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Home Is Where The Heat Is

How to use your garden, lake, or even the sea, to heat your home and earn a guaranteed income.

While ground based applications of ground source heat pumps is widely recognised – and particularly beneficial in the South West where we have excellent ground conditions, which make for super-efficient systems – few know that water sources such as the sea can be used to supply heat to the home using a ‘ground source heat pump’, too.

Ground source heat pumps are being used to great effect in properties where the heat source is a pond, river, lake, stream, canal, even the sea!

Kensa Heat Pumps, who manufactures ground source heat pumps on a former mine site outside Truro, even supply all of the RNLI Tamar lifeboat class and their boat stations too! In fact, even Kensa’s offices are heated by a ground source heat pump which uses heat from mine water under the site.

So – how does a ground source heat pump use a relatively cold body of water to provide enough heat to your home?

Heat energy (typically from the sun) is stored in the ground and water all around us, at a constant temperature all year round. Ground source heat pumps are designed to extract this heat energy via an array of collectors (sometimes referred to as ground collectors or ground arrays); the collector can take many forms, most commonly coils of pipe buried in trenches, a borehole in rock, or coils of pipe attached to a submerged ‘mat’ in a lake, pond, river, stream or yes, even the sea!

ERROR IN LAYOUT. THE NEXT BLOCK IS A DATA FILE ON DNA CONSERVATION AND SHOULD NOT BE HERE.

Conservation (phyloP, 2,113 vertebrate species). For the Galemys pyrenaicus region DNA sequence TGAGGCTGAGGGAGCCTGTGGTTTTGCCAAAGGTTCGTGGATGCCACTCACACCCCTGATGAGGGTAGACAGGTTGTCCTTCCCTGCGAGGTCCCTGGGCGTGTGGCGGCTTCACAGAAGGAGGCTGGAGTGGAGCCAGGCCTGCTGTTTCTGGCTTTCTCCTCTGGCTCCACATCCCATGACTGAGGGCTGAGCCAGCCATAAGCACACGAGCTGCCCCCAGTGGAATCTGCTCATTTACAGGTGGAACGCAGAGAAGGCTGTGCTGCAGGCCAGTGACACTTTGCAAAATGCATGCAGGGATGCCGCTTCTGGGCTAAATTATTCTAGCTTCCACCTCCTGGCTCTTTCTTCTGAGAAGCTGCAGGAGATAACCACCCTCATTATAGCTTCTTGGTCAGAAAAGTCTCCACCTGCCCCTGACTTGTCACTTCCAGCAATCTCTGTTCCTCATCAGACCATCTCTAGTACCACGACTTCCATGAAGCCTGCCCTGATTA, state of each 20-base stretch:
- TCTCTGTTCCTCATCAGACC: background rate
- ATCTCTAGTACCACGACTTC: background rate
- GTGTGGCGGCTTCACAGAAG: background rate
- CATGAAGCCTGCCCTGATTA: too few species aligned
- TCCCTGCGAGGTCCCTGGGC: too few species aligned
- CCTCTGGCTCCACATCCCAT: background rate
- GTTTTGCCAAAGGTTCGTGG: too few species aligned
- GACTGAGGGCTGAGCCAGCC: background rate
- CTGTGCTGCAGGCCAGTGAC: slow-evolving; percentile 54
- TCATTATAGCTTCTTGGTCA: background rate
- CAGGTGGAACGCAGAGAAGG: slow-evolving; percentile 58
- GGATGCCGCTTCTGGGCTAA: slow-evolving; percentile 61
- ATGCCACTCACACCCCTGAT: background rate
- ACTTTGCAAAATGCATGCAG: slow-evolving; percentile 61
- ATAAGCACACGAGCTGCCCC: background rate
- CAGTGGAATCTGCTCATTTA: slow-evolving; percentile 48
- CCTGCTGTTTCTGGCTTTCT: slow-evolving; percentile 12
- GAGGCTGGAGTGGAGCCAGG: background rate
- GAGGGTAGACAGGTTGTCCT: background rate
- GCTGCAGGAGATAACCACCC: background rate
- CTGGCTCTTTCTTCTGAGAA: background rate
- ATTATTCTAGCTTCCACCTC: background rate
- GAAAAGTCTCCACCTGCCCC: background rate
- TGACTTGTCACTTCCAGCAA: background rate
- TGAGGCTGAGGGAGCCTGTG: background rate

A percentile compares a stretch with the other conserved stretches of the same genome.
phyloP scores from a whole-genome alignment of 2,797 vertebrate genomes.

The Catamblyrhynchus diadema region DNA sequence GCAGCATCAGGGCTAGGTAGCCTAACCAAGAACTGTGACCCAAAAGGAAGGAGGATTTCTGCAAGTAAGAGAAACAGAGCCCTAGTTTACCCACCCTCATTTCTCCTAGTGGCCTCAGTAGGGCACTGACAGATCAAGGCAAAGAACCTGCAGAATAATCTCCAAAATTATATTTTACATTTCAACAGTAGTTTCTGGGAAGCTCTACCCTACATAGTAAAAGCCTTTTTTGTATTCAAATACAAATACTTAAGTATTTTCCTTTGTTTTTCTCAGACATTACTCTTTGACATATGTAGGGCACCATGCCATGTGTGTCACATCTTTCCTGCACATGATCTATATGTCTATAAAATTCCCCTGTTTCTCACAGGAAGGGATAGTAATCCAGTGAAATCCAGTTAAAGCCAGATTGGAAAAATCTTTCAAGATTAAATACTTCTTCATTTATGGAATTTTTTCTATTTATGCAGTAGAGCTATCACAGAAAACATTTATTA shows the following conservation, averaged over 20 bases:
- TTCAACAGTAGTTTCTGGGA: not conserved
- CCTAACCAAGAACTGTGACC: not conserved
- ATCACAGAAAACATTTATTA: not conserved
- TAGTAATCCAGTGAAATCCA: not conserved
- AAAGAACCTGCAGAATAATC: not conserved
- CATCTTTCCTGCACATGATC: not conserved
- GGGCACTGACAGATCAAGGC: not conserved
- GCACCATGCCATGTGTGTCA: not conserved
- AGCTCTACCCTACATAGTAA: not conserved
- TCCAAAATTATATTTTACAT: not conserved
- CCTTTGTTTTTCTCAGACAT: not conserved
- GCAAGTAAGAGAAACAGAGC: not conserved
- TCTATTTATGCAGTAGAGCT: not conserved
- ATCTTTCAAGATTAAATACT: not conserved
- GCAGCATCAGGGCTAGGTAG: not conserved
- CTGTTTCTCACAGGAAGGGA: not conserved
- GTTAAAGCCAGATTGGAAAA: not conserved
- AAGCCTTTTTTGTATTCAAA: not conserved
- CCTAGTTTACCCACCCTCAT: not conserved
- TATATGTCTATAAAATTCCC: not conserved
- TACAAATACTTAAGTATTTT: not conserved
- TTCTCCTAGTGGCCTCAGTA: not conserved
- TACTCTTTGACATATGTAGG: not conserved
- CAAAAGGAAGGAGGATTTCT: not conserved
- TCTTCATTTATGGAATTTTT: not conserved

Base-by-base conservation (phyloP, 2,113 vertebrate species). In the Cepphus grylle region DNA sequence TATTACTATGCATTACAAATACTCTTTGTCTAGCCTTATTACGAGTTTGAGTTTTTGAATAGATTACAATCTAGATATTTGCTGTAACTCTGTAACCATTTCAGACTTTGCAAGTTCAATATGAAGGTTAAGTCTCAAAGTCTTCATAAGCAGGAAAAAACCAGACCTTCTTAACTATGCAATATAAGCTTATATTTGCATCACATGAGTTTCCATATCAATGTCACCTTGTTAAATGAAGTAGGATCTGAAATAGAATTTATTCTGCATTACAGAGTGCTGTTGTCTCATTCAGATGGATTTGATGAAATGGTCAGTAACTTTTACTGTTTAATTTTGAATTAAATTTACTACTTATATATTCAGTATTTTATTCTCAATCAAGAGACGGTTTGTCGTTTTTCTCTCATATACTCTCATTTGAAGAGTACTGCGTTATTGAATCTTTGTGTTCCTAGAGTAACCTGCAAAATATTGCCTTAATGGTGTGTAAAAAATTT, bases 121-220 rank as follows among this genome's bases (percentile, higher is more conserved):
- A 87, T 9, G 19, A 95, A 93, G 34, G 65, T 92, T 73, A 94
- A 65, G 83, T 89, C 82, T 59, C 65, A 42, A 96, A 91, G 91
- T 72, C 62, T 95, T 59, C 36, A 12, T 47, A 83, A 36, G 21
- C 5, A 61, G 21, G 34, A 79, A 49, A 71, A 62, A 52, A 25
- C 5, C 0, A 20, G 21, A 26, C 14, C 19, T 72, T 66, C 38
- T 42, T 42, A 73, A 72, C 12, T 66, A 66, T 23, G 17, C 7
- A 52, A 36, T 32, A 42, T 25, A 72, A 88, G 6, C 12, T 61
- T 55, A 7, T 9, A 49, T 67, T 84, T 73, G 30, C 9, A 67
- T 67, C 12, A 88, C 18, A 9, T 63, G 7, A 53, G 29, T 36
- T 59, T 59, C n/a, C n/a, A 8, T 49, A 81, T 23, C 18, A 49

The buried or submerged pipes that make up the collectors absorb heat from the water or earth – as heat naturally flows from warmer to cooler places, the ‘heat’ in the surrounding area is attracted to a cold liquid that is circulated around the pipe collectors. The pipes then feed this heat back to a ground source heat pump located inside the home. The heat pump compresses and condenses the heat sourced from the sea or soil, increasing its temperature – this heat is then fed into the radiators, underfloor heating system, and hot water cylinder to around 55°C – more than sufficient to keep your property lovely and warm and supplied with plentiful hot water.

Water is an excellent heat source for ‘ground source heat pump’ due to its exceptional thermal conductivity and flow, which ensures constant energy replacement. Due to water’s constant close contact with the pipe collector, and waters excellent heat transfer rate, typically the temperature to the heat pump is 5-6°C higher than that from ground sources.

Ground source heat pumps are extremely energy efficient, with every unit of electricity used (to drive the pump and compressor), producing between 3 and 4 units of heat. This means heating costs are effectively quartered.

Due to their high efficiencies, CO2 emissions are significantly lower than traditional fossil fuelled systems (up to 43% lower than gas).

To maximise on your ground source heat pump’s efficiency, and to make the most money back through the Government’s Renewable Heat Incentive which pays you for the heat your ground source heat pump produces every quarter for seven years – it is recommended you ensure your project is as well insulated and efficient as possible. After all, the less work your heat pump needs to perform to increase the heat temperature from the sea or soil to meet your heating requirements, the less energy it consumes, meaning you save even more on your heating costs, and still get paid a generous sum from the Government for using a renewable heating source – win-win!

To find out more about how a ground source heat pup works watch this video

This blog was provided by Kensa Heat Pumps